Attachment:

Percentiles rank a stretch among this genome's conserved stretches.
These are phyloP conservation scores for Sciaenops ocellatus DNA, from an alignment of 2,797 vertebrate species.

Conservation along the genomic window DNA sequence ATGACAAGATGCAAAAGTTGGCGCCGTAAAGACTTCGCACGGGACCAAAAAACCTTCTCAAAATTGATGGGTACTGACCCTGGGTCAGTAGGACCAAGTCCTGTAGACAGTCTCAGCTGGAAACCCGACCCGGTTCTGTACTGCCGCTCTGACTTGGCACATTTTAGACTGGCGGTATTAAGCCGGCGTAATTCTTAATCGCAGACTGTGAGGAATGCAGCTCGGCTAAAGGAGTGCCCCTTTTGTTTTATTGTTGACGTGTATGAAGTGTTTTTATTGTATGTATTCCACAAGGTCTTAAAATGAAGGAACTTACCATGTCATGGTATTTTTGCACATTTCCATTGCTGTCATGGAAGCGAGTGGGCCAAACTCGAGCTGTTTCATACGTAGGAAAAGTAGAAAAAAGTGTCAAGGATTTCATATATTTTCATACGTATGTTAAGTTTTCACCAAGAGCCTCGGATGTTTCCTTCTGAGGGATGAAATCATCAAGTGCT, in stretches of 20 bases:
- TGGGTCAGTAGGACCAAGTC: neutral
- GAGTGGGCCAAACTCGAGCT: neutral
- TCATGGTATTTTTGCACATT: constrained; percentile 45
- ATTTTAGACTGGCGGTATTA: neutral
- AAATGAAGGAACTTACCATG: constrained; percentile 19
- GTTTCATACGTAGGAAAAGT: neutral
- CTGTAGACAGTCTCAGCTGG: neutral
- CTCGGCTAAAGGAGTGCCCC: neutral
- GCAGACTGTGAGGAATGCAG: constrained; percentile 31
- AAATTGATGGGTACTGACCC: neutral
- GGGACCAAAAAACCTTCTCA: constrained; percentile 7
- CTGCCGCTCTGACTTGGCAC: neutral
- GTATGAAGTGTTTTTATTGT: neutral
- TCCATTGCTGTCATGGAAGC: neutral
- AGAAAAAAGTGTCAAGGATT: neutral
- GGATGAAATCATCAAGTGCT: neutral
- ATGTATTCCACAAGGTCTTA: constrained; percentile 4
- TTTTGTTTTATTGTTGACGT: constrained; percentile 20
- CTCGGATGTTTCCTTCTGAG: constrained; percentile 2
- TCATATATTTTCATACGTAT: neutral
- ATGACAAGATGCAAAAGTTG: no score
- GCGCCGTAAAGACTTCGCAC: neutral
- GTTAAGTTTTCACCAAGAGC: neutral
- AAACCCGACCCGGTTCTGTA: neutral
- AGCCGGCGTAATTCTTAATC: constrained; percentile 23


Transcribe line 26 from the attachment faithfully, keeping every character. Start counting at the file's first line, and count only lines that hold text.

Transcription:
- GTTAAGTTTTCACCAAGAGC: neutral